Another similar scenario would be a refrigeration system containing air, as in Table 3. Air is a noncondensable and will get trapped in the top of the condenser. This will cause high head pressures and high condensing temperatures because of reduced condenser volume to desuperheat, condense, and subcool. Thus, the liquid at the condenser’s bottom will be hotter than normal and will lose heat faster to the ambient. This will result in an increase in condenser subcooling.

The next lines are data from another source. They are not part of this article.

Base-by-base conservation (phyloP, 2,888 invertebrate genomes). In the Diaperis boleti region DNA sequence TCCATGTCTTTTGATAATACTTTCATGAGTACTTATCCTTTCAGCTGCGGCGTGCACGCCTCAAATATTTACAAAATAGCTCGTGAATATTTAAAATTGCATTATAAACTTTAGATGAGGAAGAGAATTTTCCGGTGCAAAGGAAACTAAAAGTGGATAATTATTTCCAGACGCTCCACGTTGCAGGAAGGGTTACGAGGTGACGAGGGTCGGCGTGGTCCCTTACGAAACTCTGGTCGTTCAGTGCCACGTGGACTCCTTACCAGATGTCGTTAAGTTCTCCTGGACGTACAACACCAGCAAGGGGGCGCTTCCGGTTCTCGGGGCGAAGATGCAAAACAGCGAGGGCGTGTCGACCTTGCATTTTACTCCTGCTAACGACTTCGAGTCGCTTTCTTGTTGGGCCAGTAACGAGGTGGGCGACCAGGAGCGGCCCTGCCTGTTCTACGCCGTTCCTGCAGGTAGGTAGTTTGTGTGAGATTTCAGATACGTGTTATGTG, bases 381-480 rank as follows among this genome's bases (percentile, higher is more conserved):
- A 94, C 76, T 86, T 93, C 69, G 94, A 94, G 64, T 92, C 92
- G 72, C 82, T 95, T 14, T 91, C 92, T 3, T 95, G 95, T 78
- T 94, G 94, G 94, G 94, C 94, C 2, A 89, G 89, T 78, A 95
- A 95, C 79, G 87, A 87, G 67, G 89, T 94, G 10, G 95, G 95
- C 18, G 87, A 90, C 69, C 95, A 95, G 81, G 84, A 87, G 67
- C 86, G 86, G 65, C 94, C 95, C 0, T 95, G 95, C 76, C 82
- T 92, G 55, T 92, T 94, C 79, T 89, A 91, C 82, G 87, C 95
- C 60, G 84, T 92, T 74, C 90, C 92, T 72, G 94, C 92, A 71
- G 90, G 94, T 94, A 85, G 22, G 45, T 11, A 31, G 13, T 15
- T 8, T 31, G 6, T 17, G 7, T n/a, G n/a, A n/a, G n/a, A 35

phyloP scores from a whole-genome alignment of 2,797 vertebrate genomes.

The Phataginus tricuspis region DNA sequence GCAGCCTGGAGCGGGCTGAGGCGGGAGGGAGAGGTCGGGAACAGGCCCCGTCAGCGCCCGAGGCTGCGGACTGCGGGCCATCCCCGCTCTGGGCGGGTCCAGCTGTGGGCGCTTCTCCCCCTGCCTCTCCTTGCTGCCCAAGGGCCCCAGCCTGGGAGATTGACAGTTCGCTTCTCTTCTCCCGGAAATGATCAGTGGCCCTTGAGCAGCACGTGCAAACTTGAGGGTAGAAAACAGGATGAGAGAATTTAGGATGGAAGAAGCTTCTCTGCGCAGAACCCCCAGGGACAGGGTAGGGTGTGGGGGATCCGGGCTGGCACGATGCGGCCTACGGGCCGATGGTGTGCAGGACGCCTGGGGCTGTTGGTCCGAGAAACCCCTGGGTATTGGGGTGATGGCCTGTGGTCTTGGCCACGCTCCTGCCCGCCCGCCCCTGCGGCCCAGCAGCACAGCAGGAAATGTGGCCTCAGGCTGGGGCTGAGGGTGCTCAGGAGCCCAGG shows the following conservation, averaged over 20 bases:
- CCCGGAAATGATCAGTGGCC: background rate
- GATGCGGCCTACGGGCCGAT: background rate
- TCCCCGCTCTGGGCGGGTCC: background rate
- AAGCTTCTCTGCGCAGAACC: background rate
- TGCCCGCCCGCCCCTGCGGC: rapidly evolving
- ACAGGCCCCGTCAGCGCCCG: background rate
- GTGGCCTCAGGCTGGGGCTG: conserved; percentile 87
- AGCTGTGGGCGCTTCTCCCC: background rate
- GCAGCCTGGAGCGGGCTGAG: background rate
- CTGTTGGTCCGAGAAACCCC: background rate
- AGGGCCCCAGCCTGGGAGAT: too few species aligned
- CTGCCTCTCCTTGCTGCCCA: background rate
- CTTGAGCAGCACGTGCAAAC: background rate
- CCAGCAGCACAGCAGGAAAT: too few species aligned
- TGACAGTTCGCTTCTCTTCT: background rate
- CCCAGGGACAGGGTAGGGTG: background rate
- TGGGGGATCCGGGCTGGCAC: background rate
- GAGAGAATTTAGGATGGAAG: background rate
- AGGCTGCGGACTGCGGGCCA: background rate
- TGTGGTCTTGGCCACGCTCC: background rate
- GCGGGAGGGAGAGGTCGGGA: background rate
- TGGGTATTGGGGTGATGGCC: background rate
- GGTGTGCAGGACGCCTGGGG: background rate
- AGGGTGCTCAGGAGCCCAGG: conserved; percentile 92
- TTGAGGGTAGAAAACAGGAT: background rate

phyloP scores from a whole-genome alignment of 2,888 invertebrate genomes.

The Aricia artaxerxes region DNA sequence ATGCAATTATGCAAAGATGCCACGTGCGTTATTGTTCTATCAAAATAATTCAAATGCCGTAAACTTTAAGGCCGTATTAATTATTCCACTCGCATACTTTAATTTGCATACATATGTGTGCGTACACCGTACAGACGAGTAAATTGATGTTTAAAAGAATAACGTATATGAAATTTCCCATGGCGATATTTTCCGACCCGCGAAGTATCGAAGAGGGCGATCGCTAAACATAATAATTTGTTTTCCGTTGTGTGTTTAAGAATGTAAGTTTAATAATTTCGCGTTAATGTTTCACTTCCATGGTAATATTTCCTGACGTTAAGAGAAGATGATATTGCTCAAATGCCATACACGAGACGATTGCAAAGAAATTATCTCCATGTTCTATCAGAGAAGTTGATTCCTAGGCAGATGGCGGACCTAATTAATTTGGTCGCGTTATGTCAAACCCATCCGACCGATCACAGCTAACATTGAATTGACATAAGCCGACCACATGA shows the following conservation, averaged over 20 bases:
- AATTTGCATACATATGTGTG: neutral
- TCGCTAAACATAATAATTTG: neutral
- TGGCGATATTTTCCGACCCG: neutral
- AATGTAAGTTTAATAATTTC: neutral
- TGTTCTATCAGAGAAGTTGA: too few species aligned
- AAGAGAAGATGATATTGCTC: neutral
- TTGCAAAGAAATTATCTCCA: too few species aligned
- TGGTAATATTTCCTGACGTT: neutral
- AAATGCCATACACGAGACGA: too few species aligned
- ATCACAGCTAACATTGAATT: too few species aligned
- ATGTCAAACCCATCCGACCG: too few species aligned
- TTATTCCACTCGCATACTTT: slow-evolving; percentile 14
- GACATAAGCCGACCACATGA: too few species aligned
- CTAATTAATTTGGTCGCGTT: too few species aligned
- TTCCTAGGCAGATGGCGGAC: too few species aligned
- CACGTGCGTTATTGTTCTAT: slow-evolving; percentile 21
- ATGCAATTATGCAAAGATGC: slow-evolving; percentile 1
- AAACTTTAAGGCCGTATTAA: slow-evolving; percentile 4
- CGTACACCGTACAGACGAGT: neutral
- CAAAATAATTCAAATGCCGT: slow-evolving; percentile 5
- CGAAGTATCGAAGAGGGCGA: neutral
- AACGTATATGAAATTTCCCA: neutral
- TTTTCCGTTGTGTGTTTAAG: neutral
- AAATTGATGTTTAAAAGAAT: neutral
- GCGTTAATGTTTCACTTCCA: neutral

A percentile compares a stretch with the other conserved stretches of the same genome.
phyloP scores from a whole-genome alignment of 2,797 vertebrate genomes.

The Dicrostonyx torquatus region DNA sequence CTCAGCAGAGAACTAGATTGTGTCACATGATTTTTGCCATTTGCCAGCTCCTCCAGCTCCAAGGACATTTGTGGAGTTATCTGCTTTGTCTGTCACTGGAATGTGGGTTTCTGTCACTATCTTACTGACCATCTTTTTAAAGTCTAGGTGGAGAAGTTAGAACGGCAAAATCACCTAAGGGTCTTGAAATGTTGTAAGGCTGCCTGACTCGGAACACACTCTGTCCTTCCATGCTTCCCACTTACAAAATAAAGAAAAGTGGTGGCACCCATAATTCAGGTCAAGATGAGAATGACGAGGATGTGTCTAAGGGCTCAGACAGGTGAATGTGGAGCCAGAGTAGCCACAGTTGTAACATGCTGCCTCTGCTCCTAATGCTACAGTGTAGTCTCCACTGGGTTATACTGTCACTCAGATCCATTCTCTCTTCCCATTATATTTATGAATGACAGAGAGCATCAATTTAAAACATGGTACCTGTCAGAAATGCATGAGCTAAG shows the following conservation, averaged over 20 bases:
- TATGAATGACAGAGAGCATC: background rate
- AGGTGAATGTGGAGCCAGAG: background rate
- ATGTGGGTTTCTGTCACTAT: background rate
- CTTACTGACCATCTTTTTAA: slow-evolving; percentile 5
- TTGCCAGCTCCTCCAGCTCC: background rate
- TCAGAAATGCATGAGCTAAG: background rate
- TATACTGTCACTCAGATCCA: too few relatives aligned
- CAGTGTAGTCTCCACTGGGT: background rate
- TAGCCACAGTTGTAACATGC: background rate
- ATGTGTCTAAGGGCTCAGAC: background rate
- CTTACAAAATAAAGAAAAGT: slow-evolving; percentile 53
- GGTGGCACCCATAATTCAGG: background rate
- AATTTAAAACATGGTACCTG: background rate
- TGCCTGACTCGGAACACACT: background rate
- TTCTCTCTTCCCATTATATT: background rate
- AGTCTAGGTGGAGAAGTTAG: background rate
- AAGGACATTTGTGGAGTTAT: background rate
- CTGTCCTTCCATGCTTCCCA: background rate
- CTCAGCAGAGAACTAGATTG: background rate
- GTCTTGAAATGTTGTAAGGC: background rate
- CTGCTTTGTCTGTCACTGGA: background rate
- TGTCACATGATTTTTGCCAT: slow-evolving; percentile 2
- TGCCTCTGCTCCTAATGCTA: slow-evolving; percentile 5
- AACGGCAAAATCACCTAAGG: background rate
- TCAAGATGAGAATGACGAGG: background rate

Table 3 shows 40? of condenser subcooling, but these amounts will vary depending on the amount of air in the system.
Again, in this example, high condenser subcooling is not caused from an “amount” of liquid being backed up in the condenser, but from the liquid in the condenser’s bottom simply losing heat faster.